“…years ago I bought a used textbook and then sold it back to the bookstore. Wasn’t that like renting it?”

Precisely. And for those who think e-books are a “solution,” I’m not so sure: I believe a limited market and high royalties are the driving force behind these exorbitant costs more than the actual printing costs; and of course, even at 50%, an $85 textbook would still be $42.50.

But that’s fine: grousing about book costs was one of those college bonding moments that we could all experience without having to risk being arrested.

Tim Henderson
Guest
Tim Henderson
10 years 8 months ago

Jewelry, formal wear, gowns, kitchen equipment, big-screen TVs, cars, lawn care equipment, homes–consumers are willing to rent plenty of products. And textbooks make a perfect addition to the list, especially given their high cost.

There are still many goods where the consumer will want to own the product permanently. But sometimes just owning something for a few days, weeks or months fits the need. And given the new value mindset that’s emerged thanks to the recession, this type of transaction fits well with consumer’s more frugal lifestyles. It also has a nice green element in helping reduce product waste. For merchants, it’s definitely a change in business operations, but one that may help generate long-term loyalty via short-term rentals.

M. Jericho Banks PhD
Guest
M. Jericho Banks PhD
10 years 8 months ago

Nope, don’t see it growing. Earlier comments about e-books are dead on as long as the professors cooperate. And, I’m guessing they’ll be forced to cooperate.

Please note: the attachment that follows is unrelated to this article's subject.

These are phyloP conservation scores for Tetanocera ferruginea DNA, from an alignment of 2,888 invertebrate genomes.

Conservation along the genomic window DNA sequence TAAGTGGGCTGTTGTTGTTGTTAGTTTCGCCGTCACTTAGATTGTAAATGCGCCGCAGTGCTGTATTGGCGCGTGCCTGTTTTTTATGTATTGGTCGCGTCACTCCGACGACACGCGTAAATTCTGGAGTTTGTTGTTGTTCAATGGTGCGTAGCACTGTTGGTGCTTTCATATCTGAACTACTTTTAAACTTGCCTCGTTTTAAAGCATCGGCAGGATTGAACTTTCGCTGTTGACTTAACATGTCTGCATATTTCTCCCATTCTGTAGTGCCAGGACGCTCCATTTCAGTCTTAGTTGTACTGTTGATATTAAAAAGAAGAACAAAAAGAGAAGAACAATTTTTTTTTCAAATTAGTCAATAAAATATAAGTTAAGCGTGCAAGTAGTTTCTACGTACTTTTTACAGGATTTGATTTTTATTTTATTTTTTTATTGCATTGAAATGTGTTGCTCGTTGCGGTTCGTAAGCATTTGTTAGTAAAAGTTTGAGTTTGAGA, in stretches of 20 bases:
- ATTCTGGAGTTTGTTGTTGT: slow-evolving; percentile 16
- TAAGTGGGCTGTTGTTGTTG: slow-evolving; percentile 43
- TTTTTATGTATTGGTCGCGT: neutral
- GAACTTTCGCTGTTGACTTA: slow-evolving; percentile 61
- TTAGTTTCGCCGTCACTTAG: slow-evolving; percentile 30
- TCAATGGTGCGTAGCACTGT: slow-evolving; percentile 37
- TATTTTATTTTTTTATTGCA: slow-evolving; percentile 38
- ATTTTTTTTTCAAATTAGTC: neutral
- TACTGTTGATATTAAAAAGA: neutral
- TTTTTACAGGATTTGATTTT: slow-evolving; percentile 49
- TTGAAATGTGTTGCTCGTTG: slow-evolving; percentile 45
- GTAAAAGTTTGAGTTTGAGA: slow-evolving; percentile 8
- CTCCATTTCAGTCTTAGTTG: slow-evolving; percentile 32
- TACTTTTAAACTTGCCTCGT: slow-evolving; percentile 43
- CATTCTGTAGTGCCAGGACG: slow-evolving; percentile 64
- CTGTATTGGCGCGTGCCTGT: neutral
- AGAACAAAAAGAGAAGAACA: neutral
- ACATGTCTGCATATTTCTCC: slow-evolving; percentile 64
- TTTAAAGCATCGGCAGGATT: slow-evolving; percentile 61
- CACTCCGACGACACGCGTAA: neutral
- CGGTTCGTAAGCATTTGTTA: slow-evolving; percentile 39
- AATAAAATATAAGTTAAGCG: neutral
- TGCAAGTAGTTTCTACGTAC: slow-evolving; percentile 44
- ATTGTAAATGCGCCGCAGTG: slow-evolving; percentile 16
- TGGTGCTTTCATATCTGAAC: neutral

In this light, consider school books for high schools and below. The huge dilemma reported this year regarding Texas’s dominance of book content could be a thing of the past. You know the drill: Texas buys more school books than anyone, so publishers economize by selling the Texas version to everyone else. Other states object to the content, but they have no choice. E-books at the college level will trickle downward. Every state gets their own version. No more heavy books in the backpack, no more sharing books at school, and no more having to leave the books at school.

Odonna Mathews
Guest
Odonna Mathews
10 years 8 months ago

Keeping costs down for textbooks is important for so many families. Educating professors as to the actual cost of the textbook is essential so that appropriate choices can be offered to students. I have seen universities require books that were rarely used.

James Madison University in Virginia recently offered the option of renting books and my son readily pointed out the cost advantages to me. Rented books need to be returned on time at the end of the semester or there are additional charges. E-books and used books will also continue to increase competition.